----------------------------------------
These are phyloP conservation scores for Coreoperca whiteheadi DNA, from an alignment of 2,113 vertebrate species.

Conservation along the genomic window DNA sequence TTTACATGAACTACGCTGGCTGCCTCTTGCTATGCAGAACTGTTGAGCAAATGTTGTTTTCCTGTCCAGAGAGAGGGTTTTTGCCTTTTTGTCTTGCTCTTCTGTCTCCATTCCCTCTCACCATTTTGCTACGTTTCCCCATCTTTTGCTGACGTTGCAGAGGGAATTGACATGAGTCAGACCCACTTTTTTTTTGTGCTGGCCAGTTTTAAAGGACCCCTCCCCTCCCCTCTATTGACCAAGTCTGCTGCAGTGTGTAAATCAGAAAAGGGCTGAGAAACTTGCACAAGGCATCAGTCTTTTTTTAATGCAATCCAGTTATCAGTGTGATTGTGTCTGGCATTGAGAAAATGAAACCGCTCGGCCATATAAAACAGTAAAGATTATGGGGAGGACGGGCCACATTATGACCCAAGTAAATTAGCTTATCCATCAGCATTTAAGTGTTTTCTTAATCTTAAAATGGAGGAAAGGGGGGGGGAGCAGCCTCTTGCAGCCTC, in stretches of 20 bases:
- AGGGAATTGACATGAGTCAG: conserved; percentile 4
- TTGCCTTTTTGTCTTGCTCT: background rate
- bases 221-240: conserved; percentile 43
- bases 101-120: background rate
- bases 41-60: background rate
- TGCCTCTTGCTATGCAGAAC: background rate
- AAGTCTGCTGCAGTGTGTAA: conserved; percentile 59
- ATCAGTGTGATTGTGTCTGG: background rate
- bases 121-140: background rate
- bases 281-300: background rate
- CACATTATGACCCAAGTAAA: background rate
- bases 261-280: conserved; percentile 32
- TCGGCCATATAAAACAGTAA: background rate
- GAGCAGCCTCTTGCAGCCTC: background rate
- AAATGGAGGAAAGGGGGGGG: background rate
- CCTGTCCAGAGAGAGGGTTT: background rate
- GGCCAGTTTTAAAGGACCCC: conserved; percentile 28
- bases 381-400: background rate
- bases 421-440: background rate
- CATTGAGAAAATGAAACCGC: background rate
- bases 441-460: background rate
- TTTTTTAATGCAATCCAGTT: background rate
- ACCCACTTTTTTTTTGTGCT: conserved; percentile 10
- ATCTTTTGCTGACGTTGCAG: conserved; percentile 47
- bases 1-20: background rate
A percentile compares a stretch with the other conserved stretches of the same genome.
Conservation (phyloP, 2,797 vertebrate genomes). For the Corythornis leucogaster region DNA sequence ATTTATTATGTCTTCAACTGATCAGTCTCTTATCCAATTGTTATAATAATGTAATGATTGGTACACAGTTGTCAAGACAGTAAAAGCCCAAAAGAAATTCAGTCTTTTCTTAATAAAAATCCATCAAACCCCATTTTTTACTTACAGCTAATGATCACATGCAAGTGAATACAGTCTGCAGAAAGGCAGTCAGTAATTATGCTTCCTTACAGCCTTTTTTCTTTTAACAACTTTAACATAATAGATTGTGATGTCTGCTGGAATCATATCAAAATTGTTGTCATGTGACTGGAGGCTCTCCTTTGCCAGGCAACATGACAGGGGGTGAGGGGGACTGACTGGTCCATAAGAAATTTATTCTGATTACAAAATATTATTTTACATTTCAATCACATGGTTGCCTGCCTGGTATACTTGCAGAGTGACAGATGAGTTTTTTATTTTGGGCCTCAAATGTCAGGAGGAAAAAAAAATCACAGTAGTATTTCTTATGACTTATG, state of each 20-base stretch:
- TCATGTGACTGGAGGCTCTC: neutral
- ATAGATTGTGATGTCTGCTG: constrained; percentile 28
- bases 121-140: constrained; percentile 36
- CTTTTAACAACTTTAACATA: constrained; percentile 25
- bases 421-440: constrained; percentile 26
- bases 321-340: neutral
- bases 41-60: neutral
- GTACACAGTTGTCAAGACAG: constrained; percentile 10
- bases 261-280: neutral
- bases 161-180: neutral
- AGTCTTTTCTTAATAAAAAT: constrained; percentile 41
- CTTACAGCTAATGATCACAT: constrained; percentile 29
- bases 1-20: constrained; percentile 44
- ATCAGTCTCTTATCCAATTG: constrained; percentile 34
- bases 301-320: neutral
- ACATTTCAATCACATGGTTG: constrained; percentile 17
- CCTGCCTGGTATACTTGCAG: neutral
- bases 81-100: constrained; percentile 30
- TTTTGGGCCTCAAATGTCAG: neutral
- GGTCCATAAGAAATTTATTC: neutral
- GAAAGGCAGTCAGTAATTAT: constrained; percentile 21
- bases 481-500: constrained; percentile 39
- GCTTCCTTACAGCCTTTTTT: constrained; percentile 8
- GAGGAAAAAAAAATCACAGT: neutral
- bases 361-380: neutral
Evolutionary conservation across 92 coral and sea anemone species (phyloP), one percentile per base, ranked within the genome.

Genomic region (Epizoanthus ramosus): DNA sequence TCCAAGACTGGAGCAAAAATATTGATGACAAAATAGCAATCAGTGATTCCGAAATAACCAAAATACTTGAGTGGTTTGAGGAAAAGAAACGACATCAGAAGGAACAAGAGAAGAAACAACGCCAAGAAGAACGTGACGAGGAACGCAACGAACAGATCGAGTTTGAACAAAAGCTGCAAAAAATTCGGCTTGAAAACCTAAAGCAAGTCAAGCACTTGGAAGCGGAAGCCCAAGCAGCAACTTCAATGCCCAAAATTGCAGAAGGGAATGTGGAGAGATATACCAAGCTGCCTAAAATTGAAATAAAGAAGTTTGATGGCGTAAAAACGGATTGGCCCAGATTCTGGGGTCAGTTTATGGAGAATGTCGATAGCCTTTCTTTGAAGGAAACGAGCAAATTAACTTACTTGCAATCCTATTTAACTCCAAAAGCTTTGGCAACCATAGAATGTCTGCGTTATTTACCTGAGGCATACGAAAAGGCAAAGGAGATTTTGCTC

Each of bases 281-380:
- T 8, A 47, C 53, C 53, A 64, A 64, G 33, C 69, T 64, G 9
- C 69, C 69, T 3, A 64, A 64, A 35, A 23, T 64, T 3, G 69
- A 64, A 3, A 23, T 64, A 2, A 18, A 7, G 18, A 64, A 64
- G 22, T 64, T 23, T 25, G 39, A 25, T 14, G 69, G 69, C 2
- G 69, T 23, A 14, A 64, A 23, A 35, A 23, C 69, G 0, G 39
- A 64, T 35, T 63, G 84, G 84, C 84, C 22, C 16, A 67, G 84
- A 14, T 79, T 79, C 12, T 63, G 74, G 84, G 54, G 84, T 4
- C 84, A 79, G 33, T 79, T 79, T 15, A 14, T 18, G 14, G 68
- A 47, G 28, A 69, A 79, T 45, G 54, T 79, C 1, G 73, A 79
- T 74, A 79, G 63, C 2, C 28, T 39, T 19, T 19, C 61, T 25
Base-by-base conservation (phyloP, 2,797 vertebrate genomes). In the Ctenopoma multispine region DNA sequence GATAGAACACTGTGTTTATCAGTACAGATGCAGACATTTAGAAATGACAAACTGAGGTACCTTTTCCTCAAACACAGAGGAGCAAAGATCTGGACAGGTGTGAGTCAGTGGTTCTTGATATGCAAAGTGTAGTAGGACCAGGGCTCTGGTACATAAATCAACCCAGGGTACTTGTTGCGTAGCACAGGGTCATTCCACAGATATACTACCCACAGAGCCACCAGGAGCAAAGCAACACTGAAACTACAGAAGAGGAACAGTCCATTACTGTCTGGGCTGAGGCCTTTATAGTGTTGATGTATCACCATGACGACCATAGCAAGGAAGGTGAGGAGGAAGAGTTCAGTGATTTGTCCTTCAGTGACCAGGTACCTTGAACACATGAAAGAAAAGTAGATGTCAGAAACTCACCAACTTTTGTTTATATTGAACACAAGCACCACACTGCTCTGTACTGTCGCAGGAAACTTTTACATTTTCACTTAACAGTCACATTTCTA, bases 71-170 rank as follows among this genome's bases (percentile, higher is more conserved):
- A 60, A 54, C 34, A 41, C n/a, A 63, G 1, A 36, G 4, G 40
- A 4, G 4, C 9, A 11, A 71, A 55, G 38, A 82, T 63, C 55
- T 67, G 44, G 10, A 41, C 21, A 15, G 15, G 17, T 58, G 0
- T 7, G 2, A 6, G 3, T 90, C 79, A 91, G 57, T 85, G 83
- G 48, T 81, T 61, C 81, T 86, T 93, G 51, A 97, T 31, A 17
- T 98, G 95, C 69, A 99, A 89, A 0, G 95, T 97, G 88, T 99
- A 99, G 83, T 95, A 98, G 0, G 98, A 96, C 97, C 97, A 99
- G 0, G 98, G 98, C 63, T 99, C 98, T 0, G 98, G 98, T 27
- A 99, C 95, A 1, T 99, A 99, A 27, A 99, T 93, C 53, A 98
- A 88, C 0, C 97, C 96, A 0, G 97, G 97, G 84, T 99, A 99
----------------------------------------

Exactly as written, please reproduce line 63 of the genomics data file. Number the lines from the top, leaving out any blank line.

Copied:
- A 64, T 35, T 63, G 84, G 84, C 84, C 22, C 16, A 67, G 84